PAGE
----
Charteris was not enamoured of laws constraining human activity. In one of his frequent asides his gorge rises: “We live in a wonderful country. Did you read how two policemen and one policewoman practically lived in a night-club in Brighton for about three weeks, drawing their wages from the ratepayers all the time and drinking gallons of champaigne at the ratepayers’ expense, until they finally managed to lure some poor fathead into the place and get him to buy them a drink after time? And that’s what we pay taxes for. Our precious politicians can go to Geneva and swindle the Abyssinians with all the dignity of a gang of bucket-shop promoters, and slap the poor deluded Spaniard on the back and tell him he’s just dreaming about Italians and Germans helping the rebels in his so-called civil war; but the honour of England has been vindicated. A bloke is fined fifty quid for selling a whisky and soda at half-past eleven and another bloke is fined a fiver for drinking it, two policemen and one policewoman have had a wonderful free jag and helped themselves towards promotion, and the world has been shown that England respects the Law. Rule, Britannia.”
Psychologists, from whom no secrets are hidden, tell us that certain stimuli may possesses such ancient and ineradicable associations that the reactions which they arouse are as automatic and inevitable as the yap of a trampled Peke. A bugle sounds, and the old war-horse snorts with yearning. A gramophone record is played, and the septuagenarian burbles wheezily of an old love. A cork pops, and the mouths of the thirsty water. Such is life.
And even so did it happen to the Saint.
He was even a bit of a libertarian economist (at least when it came to beer). “Why can’t they make beer like this in England?” he ponders of German beer, and then answers: “Because of your Aunt Emily. In America they have total prohibition and the beer is lousy. In England they have semi-prohibition, in the shape of your Aunt Emily’s wall-eyed Licensing Laws, and the beer is mostly muck. This is a free country where they take a proper pride in their beer, and if you tried to put any filthy chemicals in it you’d find yourself in the can. The idea of your Aunt Emily is that beer-drinkers are depraved anyway, and therefore any poison is good enough to pump into their stomachs – and the rest is a question of degree.” This was 1932, before Hitler.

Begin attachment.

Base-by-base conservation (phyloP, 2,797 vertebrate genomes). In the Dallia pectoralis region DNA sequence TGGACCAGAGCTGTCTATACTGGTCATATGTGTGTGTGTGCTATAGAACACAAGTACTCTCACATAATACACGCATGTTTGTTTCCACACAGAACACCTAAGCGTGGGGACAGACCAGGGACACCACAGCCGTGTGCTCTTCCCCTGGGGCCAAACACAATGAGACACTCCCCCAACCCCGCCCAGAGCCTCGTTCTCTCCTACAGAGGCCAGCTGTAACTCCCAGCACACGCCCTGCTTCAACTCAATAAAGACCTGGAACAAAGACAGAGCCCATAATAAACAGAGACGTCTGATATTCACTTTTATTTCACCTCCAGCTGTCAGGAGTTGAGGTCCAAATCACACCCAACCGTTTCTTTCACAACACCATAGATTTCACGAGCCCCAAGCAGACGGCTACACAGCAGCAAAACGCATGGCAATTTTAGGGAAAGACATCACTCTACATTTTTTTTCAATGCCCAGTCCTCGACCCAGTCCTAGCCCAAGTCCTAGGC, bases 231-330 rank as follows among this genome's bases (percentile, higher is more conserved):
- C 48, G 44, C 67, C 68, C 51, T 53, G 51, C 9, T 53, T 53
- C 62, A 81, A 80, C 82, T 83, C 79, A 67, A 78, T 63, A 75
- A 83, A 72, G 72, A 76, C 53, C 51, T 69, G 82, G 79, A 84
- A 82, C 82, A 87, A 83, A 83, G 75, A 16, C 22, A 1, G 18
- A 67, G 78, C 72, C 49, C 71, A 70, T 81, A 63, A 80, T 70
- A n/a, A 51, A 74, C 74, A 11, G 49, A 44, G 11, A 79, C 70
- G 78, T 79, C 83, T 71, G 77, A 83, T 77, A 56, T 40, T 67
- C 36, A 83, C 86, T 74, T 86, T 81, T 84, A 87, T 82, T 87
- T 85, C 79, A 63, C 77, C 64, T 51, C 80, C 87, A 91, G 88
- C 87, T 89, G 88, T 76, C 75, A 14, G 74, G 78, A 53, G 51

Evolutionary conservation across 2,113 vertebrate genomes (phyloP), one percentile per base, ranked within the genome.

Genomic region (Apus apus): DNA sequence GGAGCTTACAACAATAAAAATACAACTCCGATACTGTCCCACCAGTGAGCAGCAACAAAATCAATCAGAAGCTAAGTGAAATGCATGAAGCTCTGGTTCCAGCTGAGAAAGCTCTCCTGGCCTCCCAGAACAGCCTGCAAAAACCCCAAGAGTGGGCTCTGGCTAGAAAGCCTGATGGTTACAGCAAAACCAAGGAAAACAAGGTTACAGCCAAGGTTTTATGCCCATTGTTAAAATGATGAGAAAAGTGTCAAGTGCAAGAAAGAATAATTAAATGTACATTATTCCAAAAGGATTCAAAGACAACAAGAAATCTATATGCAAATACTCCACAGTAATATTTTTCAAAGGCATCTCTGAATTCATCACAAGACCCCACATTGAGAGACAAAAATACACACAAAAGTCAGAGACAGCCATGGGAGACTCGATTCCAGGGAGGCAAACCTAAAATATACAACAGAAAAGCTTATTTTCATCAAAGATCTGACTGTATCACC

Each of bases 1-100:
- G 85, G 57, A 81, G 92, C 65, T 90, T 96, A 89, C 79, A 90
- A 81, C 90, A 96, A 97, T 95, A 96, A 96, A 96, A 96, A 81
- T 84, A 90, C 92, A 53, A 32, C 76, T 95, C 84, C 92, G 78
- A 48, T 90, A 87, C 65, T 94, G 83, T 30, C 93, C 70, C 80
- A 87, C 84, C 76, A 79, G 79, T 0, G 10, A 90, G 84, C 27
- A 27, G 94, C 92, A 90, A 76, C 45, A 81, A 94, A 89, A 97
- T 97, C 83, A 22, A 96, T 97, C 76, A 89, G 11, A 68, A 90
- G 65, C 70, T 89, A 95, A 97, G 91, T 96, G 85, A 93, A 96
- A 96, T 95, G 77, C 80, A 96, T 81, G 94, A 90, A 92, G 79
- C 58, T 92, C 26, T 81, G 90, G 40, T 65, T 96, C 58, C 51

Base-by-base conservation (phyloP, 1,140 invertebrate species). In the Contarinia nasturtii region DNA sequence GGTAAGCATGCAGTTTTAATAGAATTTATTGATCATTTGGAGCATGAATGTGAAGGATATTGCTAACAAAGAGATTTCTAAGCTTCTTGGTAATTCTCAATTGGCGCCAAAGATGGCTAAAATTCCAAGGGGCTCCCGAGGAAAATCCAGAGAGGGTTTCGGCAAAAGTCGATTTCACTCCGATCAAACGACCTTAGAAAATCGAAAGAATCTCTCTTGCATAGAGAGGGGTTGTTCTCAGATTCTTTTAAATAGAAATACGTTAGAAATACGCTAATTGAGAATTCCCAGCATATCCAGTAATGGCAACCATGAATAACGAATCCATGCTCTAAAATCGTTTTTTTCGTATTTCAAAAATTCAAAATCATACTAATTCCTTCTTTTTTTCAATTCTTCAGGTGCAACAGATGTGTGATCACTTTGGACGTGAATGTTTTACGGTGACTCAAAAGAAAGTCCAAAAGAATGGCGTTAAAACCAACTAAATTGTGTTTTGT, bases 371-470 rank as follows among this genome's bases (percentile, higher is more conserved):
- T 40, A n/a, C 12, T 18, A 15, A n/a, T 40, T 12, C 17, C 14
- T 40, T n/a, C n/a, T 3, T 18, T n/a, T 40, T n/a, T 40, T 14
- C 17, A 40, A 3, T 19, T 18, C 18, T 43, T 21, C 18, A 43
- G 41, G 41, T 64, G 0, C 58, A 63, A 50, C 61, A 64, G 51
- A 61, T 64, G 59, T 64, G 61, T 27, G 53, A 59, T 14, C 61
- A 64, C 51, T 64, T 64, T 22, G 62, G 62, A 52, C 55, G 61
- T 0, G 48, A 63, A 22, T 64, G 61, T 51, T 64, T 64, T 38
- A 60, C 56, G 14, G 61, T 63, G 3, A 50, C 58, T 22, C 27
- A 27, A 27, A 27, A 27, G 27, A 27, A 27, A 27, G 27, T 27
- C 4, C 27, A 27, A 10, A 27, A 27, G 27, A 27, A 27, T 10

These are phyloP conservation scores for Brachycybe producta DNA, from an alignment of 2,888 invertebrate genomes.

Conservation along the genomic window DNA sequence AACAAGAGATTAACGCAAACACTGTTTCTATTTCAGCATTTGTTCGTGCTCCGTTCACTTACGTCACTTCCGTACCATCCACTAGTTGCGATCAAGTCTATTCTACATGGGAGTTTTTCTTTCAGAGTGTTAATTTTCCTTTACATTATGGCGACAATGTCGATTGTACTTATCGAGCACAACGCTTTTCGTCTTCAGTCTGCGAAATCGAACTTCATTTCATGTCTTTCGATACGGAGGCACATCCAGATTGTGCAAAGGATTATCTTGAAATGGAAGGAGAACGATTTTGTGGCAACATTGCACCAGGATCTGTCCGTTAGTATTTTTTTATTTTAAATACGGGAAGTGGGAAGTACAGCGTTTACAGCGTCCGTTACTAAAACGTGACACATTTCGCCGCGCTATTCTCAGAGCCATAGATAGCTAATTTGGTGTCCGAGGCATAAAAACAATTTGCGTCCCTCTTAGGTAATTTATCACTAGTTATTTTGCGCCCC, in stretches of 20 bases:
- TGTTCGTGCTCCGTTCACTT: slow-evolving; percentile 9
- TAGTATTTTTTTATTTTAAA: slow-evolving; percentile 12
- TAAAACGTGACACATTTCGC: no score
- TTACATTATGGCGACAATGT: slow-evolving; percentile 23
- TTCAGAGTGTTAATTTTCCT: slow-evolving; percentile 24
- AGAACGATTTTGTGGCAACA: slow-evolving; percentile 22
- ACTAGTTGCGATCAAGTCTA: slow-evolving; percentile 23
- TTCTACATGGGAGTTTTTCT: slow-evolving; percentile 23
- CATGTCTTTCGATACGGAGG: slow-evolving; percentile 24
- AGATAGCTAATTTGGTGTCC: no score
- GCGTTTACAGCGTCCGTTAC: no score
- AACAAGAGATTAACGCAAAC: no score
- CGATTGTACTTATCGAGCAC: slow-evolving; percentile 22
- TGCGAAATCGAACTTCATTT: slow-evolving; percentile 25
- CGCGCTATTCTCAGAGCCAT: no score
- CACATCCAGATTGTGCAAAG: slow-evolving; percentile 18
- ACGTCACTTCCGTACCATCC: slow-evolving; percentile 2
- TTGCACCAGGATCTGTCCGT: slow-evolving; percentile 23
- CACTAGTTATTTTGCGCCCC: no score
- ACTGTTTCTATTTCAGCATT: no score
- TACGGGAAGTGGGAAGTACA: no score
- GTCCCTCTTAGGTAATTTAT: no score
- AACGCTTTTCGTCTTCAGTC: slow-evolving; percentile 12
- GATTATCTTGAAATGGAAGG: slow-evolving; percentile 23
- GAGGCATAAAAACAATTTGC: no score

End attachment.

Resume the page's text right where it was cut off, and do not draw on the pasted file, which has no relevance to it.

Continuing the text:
The series (at least until the last he wrote himself – The Saint in the Sun) is everything you can hope for in pulp fictional adventuring. Simon Templar is an exciting character irrespective of the age in which he finds himself. And Charteris’ obvious delight in writing the stories carries even hum-drum plots. Yet Charteris had a thorough understanding of the world in which he placed his character.
His descriptions of New York in the years immediately after prohibition and the ways that gangs evolved and adapted to keep their crime syndicates going shows astonishing insight. His tales of Europe in the early 1930s, between the world wars, give a terrible sense of foreboding and impending doom. And the Saint isn’t bullet-proof or untouched by events. He loses, sometimes, is scarred. Close friends die.
After all, he had done nothing desperately exciting in a long time. About twenty-one days. His subconscious was just ripe for the caressing touch of a few seductive stimuli. And then and there, when his resistance was at its lowest ebb, he heard and felt the juicy plonk of his fist sinking home into a nose.
The savour of that fruity squish wormed itself wheedlingly down into the very cockles of his heart. He liked it. It stirred the deepest chords of his being. And it dawned persuasively upon him that at that moment he desired nothing more of life than an immediate repetition of the feeling. And, seeing the nose once more conveniently poised in front of him, he hit it again.
For the quality of the writing. For the delight of the author and of the Saint in life and living. For the penetrating asides and insights into human frailties. For a small sickly boy sitting in bed dreaming that the world is limited only by our imagination and our own outrageous excitement for living.
He had not been mistaken. His subconscious knew its stuff. With the feel of that second biff a pleasant kind of glow centred itself in the pit of his stomach and tingled electrically outwards along his limbs, and the remainder of his doubts melted away before its spreading warmth. He was punching the nose of an ugly main, and he was liking it. Life had no more to offer.
Categories: Scroguely Works